February 26, 2018
Books are the perfect entertainment: no commercials, no batteries, hours of enjoyment for each dollar you spent. “What I wonder is why everybody doesn’t carry a book around for those inevitable dead spots in life”, said the great Stephen King.
We at Wishbox Studio second Stephen King’s thought of books not just being a source of entertainment but also being abundant with knowledge. PR as a profession is very dynamic and in order to stay updated with the current trends and to understand the history , we can read what the experts have to say.
Hence, we tell you not just ‘a great book’ to refer but 5!
1. Trust Me, I’m Lying: Confessions of a Media Manipulator by Ryan Holiday.
Trust Me, I’m Lying was the first book to blow the lid off the speed and force at which rumors travel online—and get “traded up” the media ecosystem until they become real headlines and generate real responses in the real world. As Ryan Holiday describes in the book, the culprits are marketers and professional media manipulators, encouraged by the toxic economics of the news business. Split into two parts, the first half of the book explores the current media landscape and how it can be influenced, while the second half delves into the consequences. This book is a must-read for anyone that works with, for or consumes the media.
2. The New Rules of Marketing and PR: How to Use Social Media, Online Video, Mobile Applications, Blogs, News Releases, and Viral Marketing to Reach Buyers Directly by David Meerman Scott.
The New Rules of Marketing & PR is an international bestseller with more than 350,000 copies sold in over twenty-five languages. It offers a step-by-step action plan for harnessing the power of modern marketing and PR to directly communicate with buyers, raise visibility, and increase sales. Now in its fifth edition, the book is broken into three parts: how the web has changed the rules of marketing and PR; an introduction to new media channels; and an action plan to put these tools to work. A 400-page book, it is a great thing to have at your disposal.
3. Spin Sucks: Communication and Reputation Management in the Digital Age by Gini Dietrich.
Spin Sucks teaches you how to communicate honestly, responsibly, openly, and authentically and how to truly earn the trust of your customers, stakeholders, investors, and communities. Gini Dietrich is one of the top PR thought leader and blogger and is the curator of the world’s number one PR blog “spinsucks.com“. In her book, she one master the seven steps for handling online criticism, and transforming critics into fans, keeping others from stealing your great content, etc. It is filled with practical and tactical marketing communications advice delivered with wit and wisdom. Dietrich covers paid, earned, shared, and owned media communications, as well as an important chapter on crisis communications.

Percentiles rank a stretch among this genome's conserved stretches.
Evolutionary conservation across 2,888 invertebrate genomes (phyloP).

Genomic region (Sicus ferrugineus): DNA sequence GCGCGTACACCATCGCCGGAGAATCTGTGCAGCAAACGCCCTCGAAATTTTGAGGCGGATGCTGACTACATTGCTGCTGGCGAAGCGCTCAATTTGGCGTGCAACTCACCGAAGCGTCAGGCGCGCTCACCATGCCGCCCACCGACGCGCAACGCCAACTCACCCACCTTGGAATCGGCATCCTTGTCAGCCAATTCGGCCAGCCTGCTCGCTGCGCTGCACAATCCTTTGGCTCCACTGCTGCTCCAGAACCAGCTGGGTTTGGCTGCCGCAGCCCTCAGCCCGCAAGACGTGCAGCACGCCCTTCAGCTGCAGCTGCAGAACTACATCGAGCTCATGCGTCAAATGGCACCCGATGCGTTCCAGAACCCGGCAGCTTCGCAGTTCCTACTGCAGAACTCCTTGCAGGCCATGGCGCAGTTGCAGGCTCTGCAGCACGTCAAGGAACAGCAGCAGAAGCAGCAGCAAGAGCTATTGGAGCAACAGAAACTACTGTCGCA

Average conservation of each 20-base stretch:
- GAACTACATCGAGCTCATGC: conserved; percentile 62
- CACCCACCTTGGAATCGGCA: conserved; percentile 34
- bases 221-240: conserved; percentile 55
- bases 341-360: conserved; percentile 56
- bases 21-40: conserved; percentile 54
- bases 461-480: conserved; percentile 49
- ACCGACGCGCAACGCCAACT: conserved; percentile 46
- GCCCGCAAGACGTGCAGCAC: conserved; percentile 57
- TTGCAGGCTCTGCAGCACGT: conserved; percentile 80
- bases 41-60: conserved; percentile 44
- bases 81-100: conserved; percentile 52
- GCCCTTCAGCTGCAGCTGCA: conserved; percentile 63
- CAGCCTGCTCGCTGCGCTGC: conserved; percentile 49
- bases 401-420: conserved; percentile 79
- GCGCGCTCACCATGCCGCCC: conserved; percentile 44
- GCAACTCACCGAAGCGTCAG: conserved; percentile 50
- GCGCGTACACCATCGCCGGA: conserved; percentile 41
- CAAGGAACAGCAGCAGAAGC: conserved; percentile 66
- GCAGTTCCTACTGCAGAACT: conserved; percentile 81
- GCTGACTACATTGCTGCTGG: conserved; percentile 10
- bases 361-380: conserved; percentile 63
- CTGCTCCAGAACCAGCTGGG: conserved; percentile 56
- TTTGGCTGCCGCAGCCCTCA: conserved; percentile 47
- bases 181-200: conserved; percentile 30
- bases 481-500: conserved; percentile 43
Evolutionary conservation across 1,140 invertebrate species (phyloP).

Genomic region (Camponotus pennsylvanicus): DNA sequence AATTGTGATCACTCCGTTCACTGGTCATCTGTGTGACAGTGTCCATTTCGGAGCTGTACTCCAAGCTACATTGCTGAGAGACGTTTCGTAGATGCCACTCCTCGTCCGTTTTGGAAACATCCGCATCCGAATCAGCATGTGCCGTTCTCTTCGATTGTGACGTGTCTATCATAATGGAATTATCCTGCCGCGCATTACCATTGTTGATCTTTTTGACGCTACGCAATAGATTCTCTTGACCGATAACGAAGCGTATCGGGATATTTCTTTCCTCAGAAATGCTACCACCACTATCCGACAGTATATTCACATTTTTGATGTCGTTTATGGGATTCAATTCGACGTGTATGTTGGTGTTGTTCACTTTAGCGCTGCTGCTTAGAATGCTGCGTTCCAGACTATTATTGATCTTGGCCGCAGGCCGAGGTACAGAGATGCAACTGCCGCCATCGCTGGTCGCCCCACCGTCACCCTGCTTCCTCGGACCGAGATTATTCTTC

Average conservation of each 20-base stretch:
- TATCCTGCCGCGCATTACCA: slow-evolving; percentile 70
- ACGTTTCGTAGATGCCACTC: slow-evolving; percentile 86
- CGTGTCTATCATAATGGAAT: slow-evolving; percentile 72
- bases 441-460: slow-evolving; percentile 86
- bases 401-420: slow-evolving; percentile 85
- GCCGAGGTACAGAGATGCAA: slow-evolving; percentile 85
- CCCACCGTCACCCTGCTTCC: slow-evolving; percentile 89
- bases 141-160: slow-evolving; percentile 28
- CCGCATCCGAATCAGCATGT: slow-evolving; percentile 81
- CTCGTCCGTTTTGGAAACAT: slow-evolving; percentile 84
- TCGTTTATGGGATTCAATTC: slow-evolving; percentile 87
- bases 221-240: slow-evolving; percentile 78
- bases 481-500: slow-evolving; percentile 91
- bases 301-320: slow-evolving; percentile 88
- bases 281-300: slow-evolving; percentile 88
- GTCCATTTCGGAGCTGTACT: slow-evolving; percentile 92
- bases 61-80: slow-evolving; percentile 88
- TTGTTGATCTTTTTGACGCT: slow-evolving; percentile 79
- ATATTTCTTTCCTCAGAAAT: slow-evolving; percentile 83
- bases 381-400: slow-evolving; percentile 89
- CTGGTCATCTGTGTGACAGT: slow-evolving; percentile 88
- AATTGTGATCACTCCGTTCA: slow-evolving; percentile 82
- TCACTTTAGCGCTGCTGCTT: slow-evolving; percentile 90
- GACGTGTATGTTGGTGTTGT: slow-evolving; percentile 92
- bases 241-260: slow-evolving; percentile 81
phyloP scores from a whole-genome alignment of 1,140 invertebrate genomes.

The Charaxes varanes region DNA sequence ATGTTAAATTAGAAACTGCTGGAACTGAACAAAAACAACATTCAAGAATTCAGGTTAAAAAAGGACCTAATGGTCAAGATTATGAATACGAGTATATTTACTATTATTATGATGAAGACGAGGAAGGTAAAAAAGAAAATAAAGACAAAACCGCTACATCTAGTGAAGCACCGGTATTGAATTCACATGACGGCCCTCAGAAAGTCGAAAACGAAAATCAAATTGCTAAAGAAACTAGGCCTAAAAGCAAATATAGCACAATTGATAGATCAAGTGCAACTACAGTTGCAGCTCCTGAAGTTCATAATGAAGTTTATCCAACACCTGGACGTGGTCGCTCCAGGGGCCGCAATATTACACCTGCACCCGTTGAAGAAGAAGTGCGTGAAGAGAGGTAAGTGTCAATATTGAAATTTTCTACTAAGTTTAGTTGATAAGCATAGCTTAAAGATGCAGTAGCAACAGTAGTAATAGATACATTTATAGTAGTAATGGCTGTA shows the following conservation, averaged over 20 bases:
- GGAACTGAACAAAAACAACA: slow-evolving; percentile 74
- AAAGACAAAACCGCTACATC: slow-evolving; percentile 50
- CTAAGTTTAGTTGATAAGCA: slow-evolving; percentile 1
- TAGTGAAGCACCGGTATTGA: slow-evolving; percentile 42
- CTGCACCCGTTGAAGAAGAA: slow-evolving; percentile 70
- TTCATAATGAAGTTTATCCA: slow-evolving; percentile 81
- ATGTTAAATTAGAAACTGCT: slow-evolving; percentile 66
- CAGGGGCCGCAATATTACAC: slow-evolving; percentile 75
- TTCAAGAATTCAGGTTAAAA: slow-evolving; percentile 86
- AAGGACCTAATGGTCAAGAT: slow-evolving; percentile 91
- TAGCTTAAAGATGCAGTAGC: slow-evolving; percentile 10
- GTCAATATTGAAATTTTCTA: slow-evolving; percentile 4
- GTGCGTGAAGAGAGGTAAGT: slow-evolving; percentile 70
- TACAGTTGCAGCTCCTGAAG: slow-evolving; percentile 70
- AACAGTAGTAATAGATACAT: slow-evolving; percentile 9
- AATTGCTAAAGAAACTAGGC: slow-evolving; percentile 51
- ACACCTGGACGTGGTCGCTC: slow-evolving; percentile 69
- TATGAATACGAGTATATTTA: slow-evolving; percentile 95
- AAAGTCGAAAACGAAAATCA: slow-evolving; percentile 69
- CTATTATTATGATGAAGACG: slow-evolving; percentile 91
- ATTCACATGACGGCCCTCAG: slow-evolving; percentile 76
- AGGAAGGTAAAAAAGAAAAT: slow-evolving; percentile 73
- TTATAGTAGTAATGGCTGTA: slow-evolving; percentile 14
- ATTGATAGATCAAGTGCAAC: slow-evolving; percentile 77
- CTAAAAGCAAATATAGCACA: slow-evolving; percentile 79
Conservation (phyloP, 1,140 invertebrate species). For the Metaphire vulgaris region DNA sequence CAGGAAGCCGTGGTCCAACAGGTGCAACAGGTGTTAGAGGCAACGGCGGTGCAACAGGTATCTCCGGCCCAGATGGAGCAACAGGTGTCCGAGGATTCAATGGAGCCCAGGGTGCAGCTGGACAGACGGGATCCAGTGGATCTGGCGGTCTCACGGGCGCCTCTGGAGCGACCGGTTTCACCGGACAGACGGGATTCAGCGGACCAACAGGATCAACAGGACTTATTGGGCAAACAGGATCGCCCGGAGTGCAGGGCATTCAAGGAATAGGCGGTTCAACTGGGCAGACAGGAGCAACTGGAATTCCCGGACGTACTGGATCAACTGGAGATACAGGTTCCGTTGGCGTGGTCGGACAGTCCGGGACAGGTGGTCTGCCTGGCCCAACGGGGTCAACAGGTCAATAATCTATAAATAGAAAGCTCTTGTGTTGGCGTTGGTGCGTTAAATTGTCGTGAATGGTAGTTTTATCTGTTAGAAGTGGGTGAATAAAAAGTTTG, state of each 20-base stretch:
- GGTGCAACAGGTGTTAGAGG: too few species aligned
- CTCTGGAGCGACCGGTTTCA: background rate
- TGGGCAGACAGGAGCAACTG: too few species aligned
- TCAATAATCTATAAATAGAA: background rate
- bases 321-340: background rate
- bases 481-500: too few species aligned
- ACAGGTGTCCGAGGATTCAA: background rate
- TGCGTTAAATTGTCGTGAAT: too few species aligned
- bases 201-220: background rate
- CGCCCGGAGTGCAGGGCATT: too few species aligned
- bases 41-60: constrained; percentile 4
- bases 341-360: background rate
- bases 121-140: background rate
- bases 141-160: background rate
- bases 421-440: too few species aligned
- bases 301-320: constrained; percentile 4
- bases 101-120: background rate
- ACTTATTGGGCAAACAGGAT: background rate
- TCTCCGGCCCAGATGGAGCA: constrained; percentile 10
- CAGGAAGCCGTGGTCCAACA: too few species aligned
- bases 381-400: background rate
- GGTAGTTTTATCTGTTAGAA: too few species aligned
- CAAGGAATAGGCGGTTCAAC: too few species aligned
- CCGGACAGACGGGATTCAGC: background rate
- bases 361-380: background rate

4. Masters of Disaster: The Ten Commandments of Damage Control by Christopher Lehane, Mark Fabiani, and Bill Guttentag.
Crisis management is one of the essential and integral part of any PR professional’s job. Masters of Disaster is just the right book to opt for to deal with damage control and help the companies gain back their reputation in the industry. The authors went into great detail on numerous scandals—ranging from those affecting Toyota, British Petroleum, Penn State University, Tiger Woods, baseball’s steroid users, and a few politicians. With real-life experiences, this book becomes a must-have for not just the PR professionals but also for marketing professionals, students and news-junkies.
5. Lipstick on a Pig: Winning In the No-Spin Era by Someone Who Knows the Game by Torie Clarke.
“You can put lipstick on a pig, but it’s still a pig,” says Torie Clarke. Lipstick on a Pig is all about telling the truth and acts as a complete guide to the new age of transparency. Distilling her twenty-five years of experience and wisdom into eight concise rules, Clarke’s first piece of advice, “Deliver bad news yourself, and when you screw up, say so—fast!” is worth the read alone. Her lessons for getting your message out include: “Tell your own story — especially if it’s bad news — on your own terms before someone else tells it on theirs. It will allow you to survive controversy and will also enhance your reputation. It’s about one thing. Be ready and able to explain yourself to the proverbial man on the street in a clear, simple sentence or two. Admit your mistakes, because the truth will out.” Lipstick on a Pig is entertaining, approachable, and full of crucial insight and practical guidance.
A bibliophile or not, you should definitely give these a read. Paperback or ebooks, most of the ones mentioned above are available in both the formats.